Reggie Jones-Sawyer´s new Californian online poker bill, which was supposed to be an “example for the entire nation”, has failed to impress a lot of people.
Yesterday, Reggie Jones-Sawyer introduced his much anticipated new Californian poker bill into the state Assembly. Entitled “The Internet Poker Consumer Act of 2015”, Jones-Sawyer´s proposals were much different from his previous attempts to introduce online poker legislation in California.
Claiming that the proposed legislation had been constructed after a
thoughtful and collaborative discussion process – and that he had reached a
broader consensus and mutual agreement with parties interested in offering online poker in California – Jones-Sawyer said that his goal of
setting a standard in California that is the shining example for the entire nation remained unchanged.
Key Takeaways from the Bill (AB 167)
Among the many changes from Jones-Sawyer´s previous proposals were that race tracks were to be included among the parties that could offer online poker in California, there was no apparent
bad actor clause, and the legislation would allow for intrastate poker compacts to be formed with other states – whereas his previous proposals had confined the player database to within California.
Approved operators would pay $10 million for a four-year renewable license and would be taxed 8.5% of their gross gaming revenues. Internet cafes would be prohibited from allowing the public to play online poker on their premises, and tough new penalties would be imposed on players found to be using offshore poker sites.
The Bill – if passed in its current form – would also establish an
Unlawful Gambling Enforcement Fund to provide law enforcement agencies with adequate resources to monitor compliance with the Act and prosecute offenders. Playing on an offshore poker site would be classed as a felony, for which the culprit could face up to one year in jail!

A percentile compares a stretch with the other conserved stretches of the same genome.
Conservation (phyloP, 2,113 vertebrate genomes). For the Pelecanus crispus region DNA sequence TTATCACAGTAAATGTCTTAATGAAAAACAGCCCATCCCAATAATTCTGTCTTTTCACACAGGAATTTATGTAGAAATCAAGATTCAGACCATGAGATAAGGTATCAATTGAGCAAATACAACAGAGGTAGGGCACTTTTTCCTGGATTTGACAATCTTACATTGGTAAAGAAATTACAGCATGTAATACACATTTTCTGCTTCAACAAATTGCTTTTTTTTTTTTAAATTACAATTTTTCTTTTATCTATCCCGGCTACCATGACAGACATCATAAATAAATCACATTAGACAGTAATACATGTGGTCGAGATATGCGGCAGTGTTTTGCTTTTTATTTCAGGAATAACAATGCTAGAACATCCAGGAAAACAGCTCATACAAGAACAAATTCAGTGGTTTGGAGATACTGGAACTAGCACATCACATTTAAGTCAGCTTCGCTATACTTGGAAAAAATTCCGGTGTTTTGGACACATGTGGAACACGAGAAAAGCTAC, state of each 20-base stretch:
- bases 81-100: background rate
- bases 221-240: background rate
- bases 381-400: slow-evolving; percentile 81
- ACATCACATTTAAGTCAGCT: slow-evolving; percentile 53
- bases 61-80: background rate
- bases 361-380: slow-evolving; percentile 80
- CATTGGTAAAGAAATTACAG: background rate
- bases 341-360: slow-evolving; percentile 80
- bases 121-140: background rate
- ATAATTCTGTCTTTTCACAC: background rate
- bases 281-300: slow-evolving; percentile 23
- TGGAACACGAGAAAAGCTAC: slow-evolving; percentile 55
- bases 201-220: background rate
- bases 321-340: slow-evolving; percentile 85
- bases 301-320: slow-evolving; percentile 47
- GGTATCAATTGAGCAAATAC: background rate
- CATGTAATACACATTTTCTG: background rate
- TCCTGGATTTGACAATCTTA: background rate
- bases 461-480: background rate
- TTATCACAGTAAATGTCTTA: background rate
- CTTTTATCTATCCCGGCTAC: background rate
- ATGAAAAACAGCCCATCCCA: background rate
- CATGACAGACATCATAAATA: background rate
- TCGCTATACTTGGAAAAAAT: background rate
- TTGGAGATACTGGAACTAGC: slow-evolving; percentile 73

The Bill still has to go through the Appropriation Committee and Fiscal Committee stages before needing a two-thirds majority in both houses to become law. If passed, the Gaming Commission would have 270 days in which to work out all the minutiae of the Act, which would make it unlikely that online poker in California would become a reality in 2015.
Pechanga Tribe Not Happy
thoughtful and collaborative discussion process, not everybody has been impressed with his new Californian poker – least of all the Pechanga Tribe of Luiseño Indians, who were very much in favor of Jones-Sawyer´s previous AB 2291, which excluded the racetracks and
bad actors (read PokerStars) from operating an online poker service in California.
The tribe´s chairman – Mark Macarro – had this to say about “The Internet Poker Consumer Act of 2015”:
There is much for tribes to dislike about this bill. “We are disappointed that the bill disregards important principles from a broad coalition of respected tribes and card rooms that help prevent corporations and entities that previously violated federal law from profiting from tainted software, brands, and databases derived from illegal activity.
Tribes have been steadfast in the principle that online poker be consistent with California’s longstanding public policy of limited gaming, and that means keeping it to just tribes and card rooms. California voters have always had the final say on gaming expansion and they have already rejected expansion of gaming for horse racing.